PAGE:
Rabies is a virus that can infect all mammalian species, including humans! It is fatal for ALL species and is zoonotic (can be spread from animals to humans). The virus is shed in the saliva of infected animals and spread via bite through the skin or mucous membranes. The virus affects the brain and central nervous system.
What are the signs of rabies in an animal?
The clinical course of rabies can be divided into three general phases: prodromal, acute excitative, and paralytic/end-stage. During the prodromal phase, the first 1-3 days, animals generally show only vague, non-specific signs. The acute excitative phase is the classic “mad dog syndrome” phase – think of the movie “Kujo.” Animals become irritable and may attack viciously and aggressively. They are generally alert, anxious, and easily stimulated. They commonly swallow foreign objects and salivate excessively. The paralytic/end-stage phase is manifested by ataxia (loss of coordination) and paralysis of the throat and masseter (cheek) muscles, often with excessive salivation. Dropping of the lower jaw is common in dogs. Paralysis progresses rapidly to all body parts, and coma and death follow within a few hours.
How do you test for rabies?
Rabies testing is done by a qualified laboratory as designated by the local or state health department in accordance with established standardized national protocols for rabies testing. Unfortunately, there is NO test for rabies in a LIVE animal. The gold standard test for rabies diagnosis is the direct fluorescent antibody test. This test is performed using brain tissue from the animal in question.
What is the vaccine protocol for my pet?
Your dog should receive an initial rabies vaccine at or after 12 weeks of age, and again one year later. After that, he or she should be vaccinated every three years. For your cat, the protocol is the same but he or she may receive boosters yearly instead of every three years depending on which type of rabies vaccine is used. There is no treatment or cure for a pet infected with rabies. Vaccinating is the only means that exists to prevent this fatal and zoonotic disease.
My cat never goes outdoors. Do I really need to vaccinate him/her?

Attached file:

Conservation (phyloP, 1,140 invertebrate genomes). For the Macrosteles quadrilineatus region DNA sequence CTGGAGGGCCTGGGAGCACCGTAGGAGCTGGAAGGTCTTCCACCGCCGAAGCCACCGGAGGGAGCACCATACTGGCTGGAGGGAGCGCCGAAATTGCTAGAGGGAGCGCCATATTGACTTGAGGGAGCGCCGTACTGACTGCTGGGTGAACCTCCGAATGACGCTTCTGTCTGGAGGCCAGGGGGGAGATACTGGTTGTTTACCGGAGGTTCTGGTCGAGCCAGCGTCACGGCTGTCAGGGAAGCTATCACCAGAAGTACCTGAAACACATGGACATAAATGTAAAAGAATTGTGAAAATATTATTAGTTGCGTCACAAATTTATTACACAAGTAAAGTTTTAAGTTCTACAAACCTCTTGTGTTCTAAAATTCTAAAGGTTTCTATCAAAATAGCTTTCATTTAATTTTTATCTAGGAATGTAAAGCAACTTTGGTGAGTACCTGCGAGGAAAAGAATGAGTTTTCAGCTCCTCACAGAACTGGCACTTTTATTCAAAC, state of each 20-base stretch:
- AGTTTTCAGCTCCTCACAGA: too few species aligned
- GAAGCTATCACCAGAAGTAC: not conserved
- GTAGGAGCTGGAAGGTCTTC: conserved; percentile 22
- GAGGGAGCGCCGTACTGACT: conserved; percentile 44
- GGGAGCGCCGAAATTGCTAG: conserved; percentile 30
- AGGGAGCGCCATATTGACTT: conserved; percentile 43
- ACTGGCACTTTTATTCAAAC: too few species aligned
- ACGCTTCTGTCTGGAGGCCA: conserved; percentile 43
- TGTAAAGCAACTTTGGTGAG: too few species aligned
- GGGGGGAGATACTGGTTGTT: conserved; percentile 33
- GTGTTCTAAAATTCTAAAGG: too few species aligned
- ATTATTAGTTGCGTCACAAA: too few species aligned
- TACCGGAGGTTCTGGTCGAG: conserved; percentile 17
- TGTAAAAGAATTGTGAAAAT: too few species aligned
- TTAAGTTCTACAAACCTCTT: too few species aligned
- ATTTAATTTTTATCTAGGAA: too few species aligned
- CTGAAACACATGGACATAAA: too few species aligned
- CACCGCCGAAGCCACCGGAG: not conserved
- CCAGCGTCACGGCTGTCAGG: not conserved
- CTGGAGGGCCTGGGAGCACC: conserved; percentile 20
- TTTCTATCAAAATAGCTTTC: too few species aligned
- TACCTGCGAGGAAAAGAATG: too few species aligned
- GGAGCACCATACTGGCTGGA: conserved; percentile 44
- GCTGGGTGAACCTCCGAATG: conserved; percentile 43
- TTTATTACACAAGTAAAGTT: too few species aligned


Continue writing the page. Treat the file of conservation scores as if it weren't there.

YES! Aside from the fact that state laws mandate vaccination of all cats and dogs, there are many reasons that your indoor cat should be vaccinated against rabies. First, against all your best efforts, your cat may escape through an open door or window and get outside. Second, rabid animals (especially bats) may be able to enter your home. Third, if your pet bites someone, you may be required to prove vaccination history. Without a vaccination record, you might have to voluntarily quarantine your pet or, even worse, be forced to euthanize your pet.
What happens if my pet is exposed to a potentially rabid animal?
In areas where rabies is known to occur, any animal bitten or otherwise exposed by a wild, carnivorous mammal or bat that is not available for testing should be regarded as having been exposed to rabies. All potentially exposed domestic animals should be brought to their veterinarian immediately for assessment and treatment of any wounds. The National Association of State Public Health Veterinarians (NASPHV) Compendium of Animal Rabies Prevention and Control 2016 recommends that any unvaccinated dog, cat, or ferret exposed to rabies be euthanized immediately or be placed in strict isolation for 6 months and vaccinated against rabies 1 month prior to release. Dogs, cats, and ferrets that are current on their rabies vaccination or are overdue but have been previously vaccinated using a USDA-licensed rabies vaccine should immediately receive a booster vaccination and be observed closely for 45 days by their owners.